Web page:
Flags Tradewind Knitwear Designs by Lucy Neatby

Tubular Bind-Off

This technique always looks so complex in a book, but I feel there is really an easy way to view what is going on, and once you can visualise it, the grafting together of the ribbing is easy. Now, how to explain a visual thing in words? I am speaking of single rib here, but the same principle applies to double rib.

If you slip a needle out of a piece of ribbing the stiches dive off in two directions: the knits come towards you and the purls lean away from you. OK, so far?

Viewed from either side, you have a row of loose knit stitches ( half the total number).

The tubular bind-off is simply grafting the tops of both these (+) rows of knit sts together, just the same as any top to top graft of raw stitches, such as at the shoulder. It appears differently because the stitches used to be on the same row together.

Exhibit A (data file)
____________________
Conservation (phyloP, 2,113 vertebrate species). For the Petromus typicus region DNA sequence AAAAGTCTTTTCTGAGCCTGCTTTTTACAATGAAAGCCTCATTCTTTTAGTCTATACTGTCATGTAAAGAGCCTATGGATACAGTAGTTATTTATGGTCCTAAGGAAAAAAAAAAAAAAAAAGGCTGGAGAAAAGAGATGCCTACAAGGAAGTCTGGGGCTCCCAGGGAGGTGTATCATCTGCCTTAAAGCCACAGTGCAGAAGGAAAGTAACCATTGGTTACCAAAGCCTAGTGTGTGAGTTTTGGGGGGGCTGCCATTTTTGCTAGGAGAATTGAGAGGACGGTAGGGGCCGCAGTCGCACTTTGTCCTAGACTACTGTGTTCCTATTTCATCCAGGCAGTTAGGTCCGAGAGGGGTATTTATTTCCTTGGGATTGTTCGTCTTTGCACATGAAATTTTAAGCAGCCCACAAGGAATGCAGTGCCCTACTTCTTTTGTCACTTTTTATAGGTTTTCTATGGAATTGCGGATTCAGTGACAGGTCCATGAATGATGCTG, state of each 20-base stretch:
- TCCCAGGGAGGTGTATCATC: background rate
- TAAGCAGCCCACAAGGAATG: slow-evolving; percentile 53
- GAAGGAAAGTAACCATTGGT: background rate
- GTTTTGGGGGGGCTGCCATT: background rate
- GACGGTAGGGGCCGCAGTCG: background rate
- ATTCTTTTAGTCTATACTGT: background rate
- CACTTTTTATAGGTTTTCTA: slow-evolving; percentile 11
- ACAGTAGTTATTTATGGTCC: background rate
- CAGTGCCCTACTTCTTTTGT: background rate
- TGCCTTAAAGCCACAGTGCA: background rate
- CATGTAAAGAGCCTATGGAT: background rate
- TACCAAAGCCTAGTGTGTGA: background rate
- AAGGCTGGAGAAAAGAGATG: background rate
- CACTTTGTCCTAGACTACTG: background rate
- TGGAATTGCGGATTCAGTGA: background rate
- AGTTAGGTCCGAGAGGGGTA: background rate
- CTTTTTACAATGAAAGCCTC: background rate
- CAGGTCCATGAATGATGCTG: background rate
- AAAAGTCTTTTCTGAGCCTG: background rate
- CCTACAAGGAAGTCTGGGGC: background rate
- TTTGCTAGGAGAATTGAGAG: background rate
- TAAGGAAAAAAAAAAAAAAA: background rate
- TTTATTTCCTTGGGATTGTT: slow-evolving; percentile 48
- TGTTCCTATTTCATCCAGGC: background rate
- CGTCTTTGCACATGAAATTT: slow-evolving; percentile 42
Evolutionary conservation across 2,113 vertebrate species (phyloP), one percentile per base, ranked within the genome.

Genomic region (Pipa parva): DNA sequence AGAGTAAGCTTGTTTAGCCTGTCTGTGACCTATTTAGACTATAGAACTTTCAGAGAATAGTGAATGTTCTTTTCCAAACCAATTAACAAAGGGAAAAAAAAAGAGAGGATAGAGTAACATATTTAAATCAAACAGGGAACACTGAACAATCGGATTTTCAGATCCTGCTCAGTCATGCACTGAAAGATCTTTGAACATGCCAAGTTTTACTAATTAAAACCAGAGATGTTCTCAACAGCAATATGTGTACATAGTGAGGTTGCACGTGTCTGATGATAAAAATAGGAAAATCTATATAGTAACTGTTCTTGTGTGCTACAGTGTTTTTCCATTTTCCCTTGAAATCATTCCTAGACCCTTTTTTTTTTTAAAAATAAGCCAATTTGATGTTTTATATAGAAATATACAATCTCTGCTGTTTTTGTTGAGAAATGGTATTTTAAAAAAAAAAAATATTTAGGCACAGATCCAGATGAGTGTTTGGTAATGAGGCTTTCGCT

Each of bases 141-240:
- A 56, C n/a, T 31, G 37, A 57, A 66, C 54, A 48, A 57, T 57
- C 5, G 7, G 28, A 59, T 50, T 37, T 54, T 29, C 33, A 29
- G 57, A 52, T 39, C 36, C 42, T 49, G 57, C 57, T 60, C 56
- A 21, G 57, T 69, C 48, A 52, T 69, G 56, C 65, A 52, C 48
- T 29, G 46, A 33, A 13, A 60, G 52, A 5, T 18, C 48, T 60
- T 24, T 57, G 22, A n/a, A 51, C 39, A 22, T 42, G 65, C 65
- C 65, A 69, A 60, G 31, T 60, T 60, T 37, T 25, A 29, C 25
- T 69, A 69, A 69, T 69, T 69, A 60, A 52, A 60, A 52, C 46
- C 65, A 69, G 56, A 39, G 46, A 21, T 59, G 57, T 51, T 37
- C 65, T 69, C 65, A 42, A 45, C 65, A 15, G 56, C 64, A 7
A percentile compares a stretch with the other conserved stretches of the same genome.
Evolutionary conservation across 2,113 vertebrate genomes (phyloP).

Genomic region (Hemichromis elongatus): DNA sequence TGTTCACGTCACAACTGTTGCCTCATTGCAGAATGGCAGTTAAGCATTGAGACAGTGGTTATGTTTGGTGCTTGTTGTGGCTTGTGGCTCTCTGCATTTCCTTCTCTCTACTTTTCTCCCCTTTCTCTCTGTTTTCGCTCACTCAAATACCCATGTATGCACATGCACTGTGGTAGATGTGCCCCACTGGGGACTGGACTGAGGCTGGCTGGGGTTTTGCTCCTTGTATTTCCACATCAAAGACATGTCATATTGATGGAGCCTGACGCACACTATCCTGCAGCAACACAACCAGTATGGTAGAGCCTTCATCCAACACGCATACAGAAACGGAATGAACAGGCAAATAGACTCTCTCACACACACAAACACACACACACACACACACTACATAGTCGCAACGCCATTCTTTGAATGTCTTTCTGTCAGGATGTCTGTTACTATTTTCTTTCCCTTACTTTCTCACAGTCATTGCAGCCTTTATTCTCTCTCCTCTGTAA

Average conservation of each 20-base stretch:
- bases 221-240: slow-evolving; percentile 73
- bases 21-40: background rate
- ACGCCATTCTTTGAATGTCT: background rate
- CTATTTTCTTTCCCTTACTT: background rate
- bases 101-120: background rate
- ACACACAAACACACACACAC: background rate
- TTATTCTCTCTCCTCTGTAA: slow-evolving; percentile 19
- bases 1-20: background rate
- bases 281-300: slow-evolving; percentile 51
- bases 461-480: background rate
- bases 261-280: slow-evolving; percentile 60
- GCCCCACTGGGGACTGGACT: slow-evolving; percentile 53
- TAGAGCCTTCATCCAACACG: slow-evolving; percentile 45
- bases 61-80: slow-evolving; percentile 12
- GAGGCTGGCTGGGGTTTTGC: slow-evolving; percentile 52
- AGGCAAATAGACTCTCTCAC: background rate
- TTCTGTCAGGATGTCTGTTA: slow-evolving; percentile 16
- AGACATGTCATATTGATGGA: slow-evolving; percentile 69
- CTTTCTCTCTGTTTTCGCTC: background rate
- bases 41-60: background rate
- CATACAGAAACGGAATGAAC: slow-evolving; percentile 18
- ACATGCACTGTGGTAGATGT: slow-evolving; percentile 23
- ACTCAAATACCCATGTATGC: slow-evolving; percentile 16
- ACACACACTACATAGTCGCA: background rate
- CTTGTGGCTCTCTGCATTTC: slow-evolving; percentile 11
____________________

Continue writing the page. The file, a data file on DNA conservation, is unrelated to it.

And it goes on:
For easiest grafting, don't attempt to start at the beginning of a row, for this is the most confusing place of all. If you feel nervous of letting go of the stitches to experiment, slip a fine sewing thread through all the knit stitches on one side and another through all the purl stitches before sliding them off the needle.

Start 3 or 4 sts in from the beginning, with a new piece of yarn, leaving a few inches of tail dangling down; get the grafting going... and later return to the tail of yarn and work outwards towards the beginning and graft the few stitches you skipped initially.

If you are not happy with the 2 extra ends this leaves you with, you can perform the preliminary graft with a contrasting colour and then take the tail of the former working yarn and retrace over the contrasting graft and finally remove the contrast colour.

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